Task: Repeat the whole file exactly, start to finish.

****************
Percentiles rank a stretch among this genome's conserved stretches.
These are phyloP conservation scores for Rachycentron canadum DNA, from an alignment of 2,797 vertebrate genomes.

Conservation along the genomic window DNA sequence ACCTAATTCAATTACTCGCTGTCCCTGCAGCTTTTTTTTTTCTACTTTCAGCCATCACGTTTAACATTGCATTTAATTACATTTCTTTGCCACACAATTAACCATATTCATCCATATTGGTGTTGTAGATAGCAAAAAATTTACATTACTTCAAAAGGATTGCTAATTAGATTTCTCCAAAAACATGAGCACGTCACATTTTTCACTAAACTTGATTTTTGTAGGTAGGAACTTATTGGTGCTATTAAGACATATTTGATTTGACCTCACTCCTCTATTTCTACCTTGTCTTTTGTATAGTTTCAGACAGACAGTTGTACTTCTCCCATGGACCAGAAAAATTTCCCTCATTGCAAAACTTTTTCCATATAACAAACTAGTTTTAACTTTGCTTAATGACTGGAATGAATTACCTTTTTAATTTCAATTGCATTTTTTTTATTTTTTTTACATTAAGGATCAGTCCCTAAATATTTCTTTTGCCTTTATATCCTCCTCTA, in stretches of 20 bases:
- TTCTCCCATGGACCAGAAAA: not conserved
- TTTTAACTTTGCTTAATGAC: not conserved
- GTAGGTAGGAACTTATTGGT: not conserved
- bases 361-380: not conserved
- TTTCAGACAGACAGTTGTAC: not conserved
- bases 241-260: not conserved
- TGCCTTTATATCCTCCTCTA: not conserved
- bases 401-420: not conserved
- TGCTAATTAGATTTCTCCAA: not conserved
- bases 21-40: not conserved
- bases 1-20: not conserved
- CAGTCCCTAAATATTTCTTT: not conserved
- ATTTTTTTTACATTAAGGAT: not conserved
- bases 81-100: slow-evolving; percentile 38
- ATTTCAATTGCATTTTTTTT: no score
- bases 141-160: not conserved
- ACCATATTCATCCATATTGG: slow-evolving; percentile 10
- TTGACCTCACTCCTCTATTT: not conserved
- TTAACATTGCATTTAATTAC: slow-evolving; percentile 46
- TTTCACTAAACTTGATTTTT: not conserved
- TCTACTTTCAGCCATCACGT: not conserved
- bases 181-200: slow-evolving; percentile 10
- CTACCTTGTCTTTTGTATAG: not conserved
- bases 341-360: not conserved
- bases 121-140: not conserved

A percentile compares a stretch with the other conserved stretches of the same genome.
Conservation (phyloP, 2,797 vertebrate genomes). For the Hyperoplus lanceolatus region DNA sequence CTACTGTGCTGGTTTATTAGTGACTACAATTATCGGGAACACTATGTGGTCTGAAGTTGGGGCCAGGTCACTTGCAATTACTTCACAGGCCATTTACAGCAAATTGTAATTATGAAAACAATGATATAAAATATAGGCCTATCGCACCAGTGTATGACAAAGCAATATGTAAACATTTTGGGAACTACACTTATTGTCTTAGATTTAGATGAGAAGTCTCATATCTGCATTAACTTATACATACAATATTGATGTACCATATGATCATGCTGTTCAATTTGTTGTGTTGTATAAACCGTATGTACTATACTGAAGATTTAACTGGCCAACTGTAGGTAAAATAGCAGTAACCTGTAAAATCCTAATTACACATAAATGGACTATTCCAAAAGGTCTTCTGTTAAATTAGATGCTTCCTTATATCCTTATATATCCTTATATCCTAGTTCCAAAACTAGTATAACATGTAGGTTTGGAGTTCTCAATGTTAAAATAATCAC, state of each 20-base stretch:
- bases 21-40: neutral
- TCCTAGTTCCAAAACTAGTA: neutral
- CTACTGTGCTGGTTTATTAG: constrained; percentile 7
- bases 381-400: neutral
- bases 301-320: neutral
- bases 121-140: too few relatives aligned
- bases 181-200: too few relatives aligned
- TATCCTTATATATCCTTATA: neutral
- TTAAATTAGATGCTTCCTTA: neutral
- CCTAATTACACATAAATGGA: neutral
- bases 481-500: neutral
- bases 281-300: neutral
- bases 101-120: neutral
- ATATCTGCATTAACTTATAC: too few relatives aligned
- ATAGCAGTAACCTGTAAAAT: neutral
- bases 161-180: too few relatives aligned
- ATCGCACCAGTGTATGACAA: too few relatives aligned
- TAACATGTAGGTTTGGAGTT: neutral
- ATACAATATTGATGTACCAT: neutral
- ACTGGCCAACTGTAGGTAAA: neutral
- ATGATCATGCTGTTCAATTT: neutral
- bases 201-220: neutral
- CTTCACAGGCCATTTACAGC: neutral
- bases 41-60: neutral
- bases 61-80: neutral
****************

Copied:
Percentiles rank a stretch among this genome's conserved stretches.
These are phyloP conservation scores for Rachycentron canadum DNA, from an alignment of 2,797 vertebrate genomes.

Conservation along the genomic window DNA sequence ACCTAATTCAATTACTCGCTGTCCCTGCAGCTTTTTTTTTTCTACTTTCAGCCATCACGTTTAACATTGCATTTAATTACATTTCTTTGCCACACAATTAACCATATTCATCCATATTGGTGTTGTAGATAGCAAAAAATTTACATTACTTCAAAAGGATTGCTAATTAGATTTCTCCAAAAACATGAGCACGTCACATTTTTCACTAAACTTGATTTTTGTAGGTAGGAACTTATTGGTGCTATTAAGACATATTTGATTTGACCTCACTCCTCTATTTCTACCTTGTCTTTTGTATAGTTTCAGACAGACAGTTGTACTTCTCCCATGGACCAGAAAAATTTCCCTCATTGCAAAACTTTTTCCATATAACAAACTAGTTTTAACTTTGCTTAATGACTGGAATGAATTACCTTTTTAATTTCAATTGCATTTTTTTTATTTTTTTTACATTAAGGATCAGTCCCTAAATATTTCTTTTGCCTTTATATCCTCCTCTA, in stretches of 20 bases:
- TTCTCCCATGGACCAGAAAA: not conserved
- TTTTAACTTTGCTTAATGAC: not conserved
- GTAGGTAGGAACTTATTGGT: not conserved
- bases 361-380: not conserved
- TTTCAGACAGACAGTTGTAC: not conserved
- bases 241-260: not conserved
- TGCCTTTATATCCTCCTCTA: not conserved
- bases 401-420: not conserved
- TGCTAATTAGATTTCTCCAA: not conserved
- bases 21-40: not conserved
- bases 1-20: not conserved
- CAGTCCCTAAATATTTCTTT: not conserved
- ATTTTTTTTACATTAAGGAT: not conserved
- bases 81-100: slow-evolving; percentile 38
- ATTTCAATTGCATTTTTTTT: no score
- bases 141-160: not conserved
- ACCATATTCATCCATATTGG: slow-evolving; percentile 10
- TTGACCTCACTCCTCTATTT: not conserved
- TTAACATTGCATTTAATTAC: slow-evolving; percentile 46
- TTTCACTAAACTTGATTTTT: not conserved
- TCTACTTTCAGCCATCACGT: not conserved
- bases 181-200: slow-evolving; percentile 10
- CTACCTTGTCTTTTGTATAG: not conserved
- bases 341-360: not conserved
- bases 121-140: not conserved

A percentile compares a stretch with the other conserved stretches of the same genome.
Conservation (phyloP, 2,797 vertebrate genomes). For the Hyperoplus lanceolatus region DNA sequence CTACTGTGCTGGTTTATTAGTGACTACAATTATCGGGAACACTATGTGGTCTGAAGTTGGGGCCAGGTCACTTGCAATTACTTCACAGGCCATTTACAGCAAATTGTAATTATGAAAACAATGATATAAAATATAGGCCTATCGCACCAGTGTATGACAAAGCAATATGTAAACATTTTGGGAACTACACTTATTGTCTTAGATTTAGATGAGAAGTCTCATATCTGCATTAACTTATACATACAATATTGATGTACCATATGATCATGCTGTTCAATTTGTTGTGTTGTATAAACCGTATGTACTATACTGAAGATTTAACTGGCCAACTGTAGGTAAAATAGCAGTAACCTGTAAAATCCTAATTACACATAAATGGACTATTCCAAAAGGTCTTCTGTTAAATTAGATGCTTCCTTATATCCTTATATATCCTTATATCCTAGTTCCAAAACTAGTATAACATGTAGGTTTGGAGTTCTCAATGTTAAAATAATCAC, state of each 20-base stretch:
- bases 21-40: neutral
- TCCTAGTTCCAAAACTAGTA: neutral
- CTACTGTGCTGGTTTATTAG: constrained; percentile 7
- bases 381-400: neutral
- bases 301-320: neutral
- bases 121-140: too few relatives aligned
- bases 181-200: too few relatives aligned
- TATCCTTATATATCCTTATA: neutral
- TTAAATTAGATGCTTCCTTA: neutral
- CCTAATTACACATAAATGGA: neutral
- bases 481-500: neutral
- bases 281-300: neutral
- bases 101-120: neutral
- ATATCTGCATTAACTTATAC: too few relatives aligned
- ATAGCAGTAACCTGTAAAAT: neutral
- bases 161-180: too few relatives aligned
- ATCGCACCAGTGTATGACAA: too few relatives aligned
- TAACATGTAGGTTTGGAGTT: neutral
- ATACAATATTGATGTACCAT: neutral
- ACTGGCCAACTGTAGGTAAA: neutral
- ATGATCATGCTGTTCAATTT: neutral
- bases 201-220: neutral
- CTTCACAGGCCATTTACAGC: neutral
- bases 41-60: neutral
- bases 61-80: neutral